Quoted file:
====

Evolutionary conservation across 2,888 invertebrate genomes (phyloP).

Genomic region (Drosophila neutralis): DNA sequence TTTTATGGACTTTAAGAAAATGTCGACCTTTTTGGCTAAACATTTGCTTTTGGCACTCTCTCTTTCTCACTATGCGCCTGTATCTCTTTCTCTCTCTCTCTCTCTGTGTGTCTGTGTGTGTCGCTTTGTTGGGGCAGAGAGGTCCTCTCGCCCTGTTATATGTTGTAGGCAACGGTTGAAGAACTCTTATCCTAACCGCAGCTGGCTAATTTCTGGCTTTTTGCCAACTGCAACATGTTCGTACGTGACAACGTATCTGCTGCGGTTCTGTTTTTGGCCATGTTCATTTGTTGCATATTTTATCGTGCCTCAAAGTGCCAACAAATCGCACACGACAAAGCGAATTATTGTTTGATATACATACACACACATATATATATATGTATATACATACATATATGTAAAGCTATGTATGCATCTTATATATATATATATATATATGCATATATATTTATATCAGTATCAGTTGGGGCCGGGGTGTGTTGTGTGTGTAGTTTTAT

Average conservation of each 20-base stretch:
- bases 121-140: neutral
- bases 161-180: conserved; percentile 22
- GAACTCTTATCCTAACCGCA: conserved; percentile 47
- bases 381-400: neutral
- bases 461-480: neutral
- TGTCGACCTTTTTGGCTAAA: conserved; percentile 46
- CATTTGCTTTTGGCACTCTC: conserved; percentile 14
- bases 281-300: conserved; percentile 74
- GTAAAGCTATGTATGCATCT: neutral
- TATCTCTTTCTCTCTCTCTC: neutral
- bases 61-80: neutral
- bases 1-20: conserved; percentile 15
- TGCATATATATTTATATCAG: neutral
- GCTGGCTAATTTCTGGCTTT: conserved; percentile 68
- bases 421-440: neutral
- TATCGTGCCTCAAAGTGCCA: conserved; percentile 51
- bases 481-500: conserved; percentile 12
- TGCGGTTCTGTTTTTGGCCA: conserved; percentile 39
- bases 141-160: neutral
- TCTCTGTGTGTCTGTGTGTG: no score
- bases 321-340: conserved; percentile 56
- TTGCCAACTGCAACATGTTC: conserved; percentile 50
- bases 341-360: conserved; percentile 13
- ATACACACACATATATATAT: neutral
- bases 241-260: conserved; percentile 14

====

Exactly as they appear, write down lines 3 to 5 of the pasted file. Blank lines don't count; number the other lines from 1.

Average conservation of each 20-base stretch:
- bases 121-140: neutral
- bases 161-180: conserved; percentile 22